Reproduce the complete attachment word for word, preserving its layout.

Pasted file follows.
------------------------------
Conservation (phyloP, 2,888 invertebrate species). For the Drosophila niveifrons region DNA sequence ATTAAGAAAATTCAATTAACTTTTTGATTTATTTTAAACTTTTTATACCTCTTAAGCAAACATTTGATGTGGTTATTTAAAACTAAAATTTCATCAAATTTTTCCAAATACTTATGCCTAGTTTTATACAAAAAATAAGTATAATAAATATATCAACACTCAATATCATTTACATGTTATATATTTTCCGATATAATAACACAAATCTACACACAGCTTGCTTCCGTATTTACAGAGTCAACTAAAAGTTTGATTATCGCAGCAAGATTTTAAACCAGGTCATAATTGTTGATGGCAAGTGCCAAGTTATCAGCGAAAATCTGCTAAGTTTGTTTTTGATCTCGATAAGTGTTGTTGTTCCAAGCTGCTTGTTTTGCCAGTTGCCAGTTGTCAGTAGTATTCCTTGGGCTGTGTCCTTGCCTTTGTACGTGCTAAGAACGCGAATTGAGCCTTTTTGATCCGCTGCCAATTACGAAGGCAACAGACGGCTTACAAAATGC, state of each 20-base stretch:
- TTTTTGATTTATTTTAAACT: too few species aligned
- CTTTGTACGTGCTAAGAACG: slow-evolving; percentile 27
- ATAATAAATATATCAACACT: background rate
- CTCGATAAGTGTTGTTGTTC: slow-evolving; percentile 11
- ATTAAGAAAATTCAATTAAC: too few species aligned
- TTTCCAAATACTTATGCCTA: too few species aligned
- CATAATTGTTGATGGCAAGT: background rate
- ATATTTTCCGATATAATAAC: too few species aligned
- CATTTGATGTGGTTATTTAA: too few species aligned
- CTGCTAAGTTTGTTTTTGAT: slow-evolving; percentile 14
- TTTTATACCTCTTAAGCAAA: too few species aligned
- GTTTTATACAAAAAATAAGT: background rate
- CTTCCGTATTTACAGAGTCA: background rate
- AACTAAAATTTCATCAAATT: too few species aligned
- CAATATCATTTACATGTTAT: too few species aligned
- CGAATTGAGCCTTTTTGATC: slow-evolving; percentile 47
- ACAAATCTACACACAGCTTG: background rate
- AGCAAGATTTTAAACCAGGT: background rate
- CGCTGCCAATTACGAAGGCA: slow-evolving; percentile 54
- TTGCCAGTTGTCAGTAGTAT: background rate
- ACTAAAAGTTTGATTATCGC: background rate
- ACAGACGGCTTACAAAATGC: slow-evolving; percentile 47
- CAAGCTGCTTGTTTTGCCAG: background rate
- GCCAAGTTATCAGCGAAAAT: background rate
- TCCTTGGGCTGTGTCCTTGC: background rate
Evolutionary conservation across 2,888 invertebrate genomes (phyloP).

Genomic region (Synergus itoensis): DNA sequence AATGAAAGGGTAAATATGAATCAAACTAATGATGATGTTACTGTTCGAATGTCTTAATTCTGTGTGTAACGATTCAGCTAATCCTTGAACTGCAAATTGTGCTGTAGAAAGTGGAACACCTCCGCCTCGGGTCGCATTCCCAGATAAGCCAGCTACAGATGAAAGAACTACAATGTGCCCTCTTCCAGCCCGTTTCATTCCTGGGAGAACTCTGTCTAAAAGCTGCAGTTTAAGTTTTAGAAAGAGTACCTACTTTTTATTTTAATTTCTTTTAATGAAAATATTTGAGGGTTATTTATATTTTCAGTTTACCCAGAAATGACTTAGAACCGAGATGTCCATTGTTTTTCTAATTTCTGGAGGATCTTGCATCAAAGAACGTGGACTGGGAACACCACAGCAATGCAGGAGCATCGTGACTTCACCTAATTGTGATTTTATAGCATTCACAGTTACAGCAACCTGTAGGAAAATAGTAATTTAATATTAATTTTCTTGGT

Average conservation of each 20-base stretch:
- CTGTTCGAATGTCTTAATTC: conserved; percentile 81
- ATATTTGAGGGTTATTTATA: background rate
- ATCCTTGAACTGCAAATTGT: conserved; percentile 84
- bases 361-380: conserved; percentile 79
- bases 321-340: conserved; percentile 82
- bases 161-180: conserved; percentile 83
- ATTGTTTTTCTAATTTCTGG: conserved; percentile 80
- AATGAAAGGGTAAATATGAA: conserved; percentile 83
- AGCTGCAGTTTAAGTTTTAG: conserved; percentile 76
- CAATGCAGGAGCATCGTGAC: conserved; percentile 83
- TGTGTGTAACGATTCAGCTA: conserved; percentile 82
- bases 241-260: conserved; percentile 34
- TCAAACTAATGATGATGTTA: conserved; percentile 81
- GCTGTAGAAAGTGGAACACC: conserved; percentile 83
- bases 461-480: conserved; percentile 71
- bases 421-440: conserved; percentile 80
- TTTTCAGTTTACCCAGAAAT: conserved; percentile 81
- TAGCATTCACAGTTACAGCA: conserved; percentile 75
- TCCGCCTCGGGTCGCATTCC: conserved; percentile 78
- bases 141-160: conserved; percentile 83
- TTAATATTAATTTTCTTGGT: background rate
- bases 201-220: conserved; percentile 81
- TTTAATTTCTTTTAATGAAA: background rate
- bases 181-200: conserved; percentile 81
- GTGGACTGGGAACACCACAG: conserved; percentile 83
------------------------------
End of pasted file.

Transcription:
Conservation (phyloP, 2,888 invertebrate species). For the Drosophila niveifrons region DNA sequence ATTAAGAAAATTCAATTAACTTTTTGATTTATTTTAAACTTTTTATACCTCTTAAGCAAACATTTGATGTGGTTATTTAAAACTAAAATTTCATCAAATTTTTCCAAATACTTATGCCTAGTTTTATACAAAAAATAAGTATAATAAATATATCAACACTCAATATCATTTACATGTTATATATTTTCCGATATAATAACACAAATCTACACACAGCTTGCTTCCGTATTTACAGAGTCAACTAAAAGTTTGATTATCGCAGCAAGATTTTAAACCAGGTCATAATTGTTGATGGCAAGTGCCAAGTTATCAGCGAAAATCTGCTAAGTTTGTTTTTGATCTCGATAAGTGTTGTTGTTCCAAGCTGCTTGTTTTGCCAGTTGCCAGTTGTCAGTAGTATTCCTTGGGCTGTGTCCTTGCCTTTGTACGTGCTAAGAACGCGAATTGAGCCTTTTTGATCCGCTGCCAATTACGAAGGCAACAGACGGCTTACAAAATGC, state of each 20-base stretch:
- TTTTTGATTTATTTTAAACT: too few species aligned
- CTTTGTACGTGCTAAGAACG: slow-evolving; percentile 27
- ATAATAAATATATCAACACT: background rate
- CTCGATAAGTGTTGTTGTTC: slow-evolving; percentile 11
- ATTAAGAAAATTCAATTAAC: too few species aligned
- TTTCCAAATACTTATGCCTA: too few species aligned
- CATAATTGTTGATGGCAAGT: background rate
- ATATTTTCCGATATAATAAC: too few species aligned
- CATTTGATGTGGTTATTTAA: too few species aligned
- CTGCTAAGTTTGTTTTTGAT: slow-evolving; percentile 14
- TTTTATACCTCTTAAGCAAA: too few species aligned
- GTTTTATACAAAAAATAAGT: background rate
- CTTCCGTATTTACAGAGTCA: background rate
- AACTAAAATTTCATCAAATT: too few species aligned
- CAATATCATTTACATGTTAT: too few species aligned
- CGAATTGAGCCTTTTTGATC: slow-evolving; percentile 47
- ACAAATCTACACACAGCTTG: background rate
- AGCAAGATTTTAAACCAGGT: background rate
- CGCTGCCAATTACGAAGGCA: slow-evolving; percentile 54
- TTGCCAGTTGTCAGTAGTAT: background rate
- ACTAAAAGTTTGATTATCGC: background rate
- ACAGACGGCTTACAAAATGC: slow-evolving; percentile 47
- CAAGCTGCTTGTTTTGCCAG: background rate
- GCCAAGTTATCAGCGAAAAT: background rate
- TCCTTGGGCTGTGTCCTTGC: background rate
Evolutionary conservation across 2,888 invertebrate genomes (phyloP).

Genomic region (Synergus itoensis): DNA sequence AATGAAAGGGTAAATATGAATCAAACTAATGATGATGTTACTGTTCGAATGTCTTAATTCTGTGTGTAACGATTCAGCTAATCCTTGAACTGCAAATTGTGCTGTAGAAAGTGGAACACCTCCGCCTCGGGTCGCATTCCCAGATAAGCCAGCTACAGATGAAAGAACTACAATGTGCCCTCTTCCAGCCCGTTTCATTCCTGGGAGAACTCTGTCTAAAAGCTGCAGTTTAAGTTTTAGAAAGAGTACCTACTTTTTATTTTAATTTCTTTTAATGAAAATATTTGAGGGTTATTTATATTTTCAGTTTACCCAGAAATGACTTAGAACCGAGATGTCCATTGTTTTTCTAATTTCTGGAGGATCTTGCATCAAAGAACGTGGACTGGGAACACCACAGCAATGCAGGAGCATCGTGACTTCACCTAATTGTGATTTTATAGCATTCACAGTTACAGCAACCTGTAGGAAAATAGTAATTTAATATTAATTTTCTTGGT

Average conservation of each 20-base stretch:
- CTGTTCGAATGTCTTAATTC: conserved; percentile 81
- ATATTTGAGGGTTATTTATA: background rate
- ATCCTTGAACTGCAAATTGT: conserved; percentile 84
- bases 361-380: conserved; percentile 79
- bases 321-340: conserved; percentile 82
- bases 161-180: conserved; percentile 83
- ATTGTTTTTCTAATTTCTGG: conserved; percentile 80
- AATGAAAGGGTAAATATGAA: conserved; percentile 83
- AGCTGCAGTTTAAGTTTTAG: conserved; percentile 76
- CAATGCAGGAGCATCGTGAC: conserved; percentile 83
- TGTGTGTAACGATTCAGCTA: conserved; percentile 82
- bases 241-260: conserved; percentile 34
- TCAAACTAATGATGATGTTA: conserved; percentile 81
- GCTGTAGAAAGTGGAACACC: conserved; percentile 83
- bases 461-480: conserved; percentile 71
- bases 421-440: conserved; percentile 80
- TTTTCAGTTTACCCAGAAAT: conserved; percentile 81
- TAGCATTCACAGTTACAGCA: conserved; percentile 75
- TCCGCCTCGGGTCGCATTCC: conserved; percentile 78
- bases 141-160: conserved; percentile 83
- TTAATATTAATTTTCTTGGT: background rate
- bases 201-220: conserved; percentile 81
- TTTAATTTCTTTTAATGAAA: background rate
- bases 181-200: conserved; percentile 81
- GTGGACTGGGAACACCACAG: conserved; percentile 83